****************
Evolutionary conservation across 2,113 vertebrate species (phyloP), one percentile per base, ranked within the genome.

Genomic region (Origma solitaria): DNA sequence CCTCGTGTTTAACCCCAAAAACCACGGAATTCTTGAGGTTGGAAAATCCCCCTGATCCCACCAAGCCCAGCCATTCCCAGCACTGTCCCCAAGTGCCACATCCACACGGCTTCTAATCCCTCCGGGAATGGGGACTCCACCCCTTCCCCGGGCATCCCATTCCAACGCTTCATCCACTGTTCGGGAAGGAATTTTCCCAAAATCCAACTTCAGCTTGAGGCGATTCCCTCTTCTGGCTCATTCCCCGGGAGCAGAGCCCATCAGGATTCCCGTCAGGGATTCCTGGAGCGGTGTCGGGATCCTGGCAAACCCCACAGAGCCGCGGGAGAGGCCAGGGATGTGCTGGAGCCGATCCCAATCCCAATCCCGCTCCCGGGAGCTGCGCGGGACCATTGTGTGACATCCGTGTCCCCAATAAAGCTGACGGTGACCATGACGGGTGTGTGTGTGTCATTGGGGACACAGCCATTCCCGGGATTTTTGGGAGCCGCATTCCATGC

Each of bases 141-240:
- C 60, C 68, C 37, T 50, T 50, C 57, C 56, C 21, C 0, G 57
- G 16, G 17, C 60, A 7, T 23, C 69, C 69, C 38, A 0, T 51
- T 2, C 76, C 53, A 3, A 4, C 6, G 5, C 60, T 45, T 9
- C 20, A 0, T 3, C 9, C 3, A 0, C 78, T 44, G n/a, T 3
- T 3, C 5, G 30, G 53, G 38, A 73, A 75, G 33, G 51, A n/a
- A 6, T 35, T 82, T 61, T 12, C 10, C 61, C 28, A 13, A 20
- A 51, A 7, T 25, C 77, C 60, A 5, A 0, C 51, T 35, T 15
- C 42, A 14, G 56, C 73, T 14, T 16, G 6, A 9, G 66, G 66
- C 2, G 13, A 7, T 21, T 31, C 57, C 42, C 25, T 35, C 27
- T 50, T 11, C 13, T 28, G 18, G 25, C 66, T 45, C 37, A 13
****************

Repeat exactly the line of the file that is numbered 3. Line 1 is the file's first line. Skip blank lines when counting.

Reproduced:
Each of bases 141-240: